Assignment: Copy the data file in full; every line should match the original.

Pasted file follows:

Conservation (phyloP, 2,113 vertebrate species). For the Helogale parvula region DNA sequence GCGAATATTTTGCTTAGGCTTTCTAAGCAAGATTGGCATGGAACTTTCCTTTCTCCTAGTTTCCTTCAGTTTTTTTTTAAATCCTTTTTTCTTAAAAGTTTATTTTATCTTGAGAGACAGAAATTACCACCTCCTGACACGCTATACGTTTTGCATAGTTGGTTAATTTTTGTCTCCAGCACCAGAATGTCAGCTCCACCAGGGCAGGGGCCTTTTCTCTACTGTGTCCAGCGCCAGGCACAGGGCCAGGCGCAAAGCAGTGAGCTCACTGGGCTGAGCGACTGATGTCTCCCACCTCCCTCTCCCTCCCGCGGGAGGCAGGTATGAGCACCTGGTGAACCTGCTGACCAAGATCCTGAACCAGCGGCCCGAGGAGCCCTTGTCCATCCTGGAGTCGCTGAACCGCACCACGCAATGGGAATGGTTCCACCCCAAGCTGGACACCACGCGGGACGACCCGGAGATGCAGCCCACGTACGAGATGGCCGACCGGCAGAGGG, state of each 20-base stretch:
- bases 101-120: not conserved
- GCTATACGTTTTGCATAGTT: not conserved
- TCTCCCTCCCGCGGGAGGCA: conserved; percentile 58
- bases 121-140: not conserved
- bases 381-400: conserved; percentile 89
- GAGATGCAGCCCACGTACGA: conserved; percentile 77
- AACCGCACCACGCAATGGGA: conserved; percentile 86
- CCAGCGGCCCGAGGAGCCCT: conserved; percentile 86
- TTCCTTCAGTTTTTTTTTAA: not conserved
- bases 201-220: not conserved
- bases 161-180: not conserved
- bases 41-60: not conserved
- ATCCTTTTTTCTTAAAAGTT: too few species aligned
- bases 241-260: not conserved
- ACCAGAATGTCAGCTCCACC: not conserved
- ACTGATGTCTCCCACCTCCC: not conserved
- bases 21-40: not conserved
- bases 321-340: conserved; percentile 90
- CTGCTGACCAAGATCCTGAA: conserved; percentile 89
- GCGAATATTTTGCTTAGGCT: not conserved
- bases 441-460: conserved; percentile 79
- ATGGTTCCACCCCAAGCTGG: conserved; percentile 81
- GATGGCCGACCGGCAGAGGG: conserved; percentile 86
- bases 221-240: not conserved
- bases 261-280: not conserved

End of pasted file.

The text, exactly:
Conservation (phyloP, 2,113 vertebrate species). For the Helogale parvula region DNA sequence GCGAATATTTTGCTTAGGCTTTCTAAGCAAGATTGGCATGGAACTTTCCTTTCTCCTAGTTTCCTTCAGTTTTTTTTTAAATCCTTTTTTCTTAAAAGTTTATTTTATCTTGAGAGACAGAAATTACCACCTCCTGACACGCTATACGTTTTGCATAGTTGGTTAATTTTTGTCTCCAGCACCAGAATGTCAGCTCCACCAGGGCAGGGGCCTTTTCTCTACTGTGTCCAGCGCCAGGCACAGGGCCAGGCGCAAAGCAGTGAGCTCACTGGGCTGAGCGACTGATGTCTCCCACCTCCCTCTCCCTCCCGCGGGAGGCAGGTATGAGCACCTGGTGAACCTGCTGACCAAGATCCTGAACCAGCGGCCCGAGGAGCCCTTGTCCATCCTGGAGTCGCTGAACCGCACCACGCAATGGGAATGGTTCCACCCCAAGCTGGACACCACGCGGGACGACCCGGAGATGCAGCCCACGTACGAGATGGCCGACCGGCAGAGGG, state of each 20-base stretch:
- bases 101-120: not conserved
- GCTATACGTTTTGCATAGTT: not conserved
- TCTCCCTCCCGCGGGAGGCA: conserved; percentile 58
- bases 121-140: not conserved
- bases 381-400: conserved; percentile 89
- GAGATGCAGCCCACGTACGA: conserved; percentile 77
- AACCGCACCACGCAATGGGA: conserved; percentile 86
- CCAGCGGCCCGAGGAGCCCT: conserved; percentile 86
- TTCCTTCAGTTTTTTTTTAA: not conserved
- bases 201-220: not conserved
- bases 161-180: not conserved
- bases 41-60: not conserved
- ATCCTTTTTTCTTAAAAGTT: too few species aligned
- bases 241-260: not conserved
- ACCAGAATGTCAGCTCCACC: not conserved
- ACTGATGTCTCCCACCTCCC: not conserved
- bases 21-40: not conserved
- bases 321-340: conserved; percentile 90
- CTGCTGACCAAGATCCTGAA: conserved; percentile 89
- GCGAATATTTTGCTTAGGCT: not conserved
- bases 441-460: conserved; percentile 79
- ATGGTTCCACCCCAAGCTGG: conserved; percentile 81
- GATGGCCGACCGGCAGAGGG: conserved; percentile 86
- bases 221-240: not conserved
- bases 261-280: not conserved